Direktlänk till inlägg 27 juni 2009

Building an attacking maul...

Av ricardo rodriguez - 27 juni 2009 12:10

A dynamic maul is a powerful weapon in rugby because it draws in defenders and maintains forward momentum.

Key points for a solid maul Keep it square


A good maul will work most effectively if the drive is going forward. To do this, players need to drive forward as if they are forming a scrum.

It might be that the front player is facing the wrong way, say from a lineout. However, the other players should be keeping their hips parallel to the try line so their legs are pumping forward.

Get players ahead of the ball


A maul that stops is likely to be lost unless the referee can see the ball, or the ball can be released quickly. This means the ball should be worked to the back of the maul whilst the other players form a barrier between the defence and the ball. This needs communication and coordination.




A strong maul above all has a good communication. The players involved need to work the ball to the back of the maul and the players at the front of the maul need to keep the maul square.

All the players should be driving forward together, towards the opposition try line, using the combined force to out-muscle the defence.

The defence will either push back or try to turn the maul, so a mauling team has to be able to shift the point of attack or prevent itself become turned.

Individual work


A maul, by definition, needs at least three players involved. The ball carrier, a teammate and a defender, all bound together.

There are three distinct skills a good mauling player can work on individually to improve his mauling.


1. Leg drive

Dynamic steps, bending the knees and driving the feet into the ground to move forward. The stance should be wide, but not too wide to prevent the player being able to move forward quickly.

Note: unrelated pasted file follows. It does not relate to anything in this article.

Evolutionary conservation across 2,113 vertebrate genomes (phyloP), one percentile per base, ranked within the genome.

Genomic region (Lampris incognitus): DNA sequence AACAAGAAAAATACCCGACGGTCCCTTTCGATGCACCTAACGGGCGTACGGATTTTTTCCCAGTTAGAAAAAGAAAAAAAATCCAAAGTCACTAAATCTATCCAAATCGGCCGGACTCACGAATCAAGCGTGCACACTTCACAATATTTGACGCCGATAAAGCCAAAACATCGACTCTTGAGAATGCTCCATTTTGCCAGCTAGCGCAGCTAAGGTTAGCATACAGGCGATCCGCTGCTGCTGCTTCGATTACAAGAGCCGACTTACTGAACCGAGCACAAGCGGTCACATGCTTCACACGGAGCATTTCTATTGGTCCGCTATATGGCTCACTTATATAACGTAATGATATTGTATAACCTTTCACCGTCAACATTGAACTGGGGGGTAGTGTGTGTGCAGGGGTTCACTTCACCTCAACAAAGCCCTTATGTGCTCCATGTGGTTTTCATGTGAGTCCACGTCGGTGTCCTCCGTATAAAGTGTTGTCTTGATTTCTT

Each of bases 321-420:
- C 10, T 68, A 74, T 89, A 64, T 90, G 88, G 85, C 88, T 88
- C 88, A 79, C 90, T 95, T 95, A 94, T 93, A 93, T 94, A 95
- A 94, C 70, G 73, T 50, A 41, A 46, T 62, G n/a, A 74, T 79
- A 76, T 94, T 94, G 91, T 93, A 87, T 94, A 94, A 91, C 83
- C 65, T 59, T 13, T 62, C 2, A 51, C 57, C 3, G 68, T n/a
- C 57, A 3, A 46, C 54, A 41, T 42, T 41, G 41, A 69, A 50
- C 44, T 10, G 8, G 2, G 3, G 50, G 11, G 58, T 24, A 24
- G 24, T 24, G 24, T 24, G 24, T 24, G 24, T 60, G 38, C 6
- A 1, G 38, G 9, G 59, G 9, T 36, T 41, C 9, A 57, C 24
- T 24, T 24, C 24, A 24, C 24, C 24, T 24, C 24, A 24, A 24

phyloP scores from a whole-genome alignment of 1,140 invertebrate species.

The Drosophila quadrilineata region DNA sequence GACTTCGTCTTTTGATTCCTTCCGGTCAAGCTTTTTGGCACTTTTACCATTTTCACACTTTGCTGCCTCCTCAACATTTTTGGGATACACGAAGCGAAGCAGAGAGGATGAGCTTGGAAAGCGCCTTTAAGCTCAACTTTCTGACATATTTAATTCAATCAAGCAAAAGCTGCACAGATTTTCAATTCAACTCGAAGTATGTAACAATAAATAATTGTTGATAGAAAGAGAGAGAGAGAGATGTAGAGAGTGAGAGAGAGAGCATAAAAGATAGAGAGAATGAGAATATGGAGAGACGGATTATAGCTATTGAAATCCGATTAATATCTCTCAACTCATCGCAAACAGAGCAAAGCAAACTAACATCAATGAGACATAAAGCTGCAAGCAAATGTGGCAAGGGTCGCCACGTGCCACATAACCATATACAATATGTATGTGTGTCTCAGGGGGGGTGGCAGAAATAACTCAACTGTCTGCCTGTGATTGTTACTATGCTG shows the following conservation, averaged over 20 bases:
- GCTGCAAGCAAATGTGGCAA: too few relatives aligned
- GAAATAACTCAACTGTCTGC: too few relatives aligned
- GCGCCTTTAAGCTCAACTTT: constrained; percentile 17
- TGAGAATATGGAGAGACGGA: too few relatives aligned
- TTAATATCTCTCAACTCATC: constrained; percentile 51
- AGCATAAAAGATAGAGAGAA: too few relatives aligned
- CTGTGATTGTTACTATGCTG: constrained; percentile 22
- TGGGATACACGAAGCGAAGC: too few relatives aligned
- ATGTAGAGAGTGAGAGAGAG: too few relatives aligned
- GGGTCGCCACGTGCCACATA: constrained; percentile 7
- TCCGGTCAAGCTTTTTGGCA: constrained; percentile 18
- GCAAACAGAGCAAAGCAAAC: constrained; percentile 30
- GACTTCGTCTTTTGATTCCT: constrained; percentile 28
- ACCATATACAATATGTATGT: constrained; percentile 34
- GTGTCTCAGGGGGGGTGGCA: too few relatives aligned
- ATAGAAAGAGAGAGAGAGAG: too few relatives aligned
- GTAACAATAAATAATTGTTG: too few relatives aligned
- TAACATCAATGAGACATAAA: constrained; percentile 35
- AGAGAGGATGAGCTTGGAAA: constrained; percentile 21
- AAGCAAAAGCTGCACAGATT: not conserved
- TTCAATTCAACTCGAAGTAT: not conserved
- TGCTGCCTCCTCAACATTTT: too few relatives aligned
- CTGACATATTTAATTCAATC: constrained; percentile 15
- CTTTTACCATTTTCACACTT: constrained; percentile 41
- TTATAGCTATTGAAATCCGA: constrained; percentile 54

2. Body height

Getting low enough to drive forward without losing balance.


3. Ball position

As far as from the opposition as possible, without turning the back on the defence.


Triangle exercise

Here's a simple exercise to work all three skills.

  • Set up a 3 metre triangle with two attackers standing in the middle with a ball between them.
  • Number off three defenders 1 to 3 and arrange them around the triangle, one on each side of it.
  • Shout a number. The ball carrier drives into that defender with the other attacker binding on, to drive the ball carrier.
  • The attackers have five seconds to drive over that side of the triangle.
  • The defender's objective is to prevent the attackers mauling the ball out of his side of the triangle or to touch the ball.
  • After a score or five seconds, shout out a different number. The attackers have to turn and drive to another line.
  • This replicates the way the ball carrier and supporters may have to twist and turn in a maul in the game.


Extending the triangle exercise


The triangle exercise can be expanded to work this.

  • Lengthen the sides of the triangle to 6 metres, with two defenders on each side and five attackers in the middle.
  • Have three spare defenders are moving around to help out the defence after the five seconds.

Better Rugby Coaching, VRS RUGBY,

  Djursholm; Stockholm

Email: ricardo@vrsrugby.com

Website: http://vrsrugbyfiles.bloggagratis.se/

© 2009 VRS Rugby Coaching.


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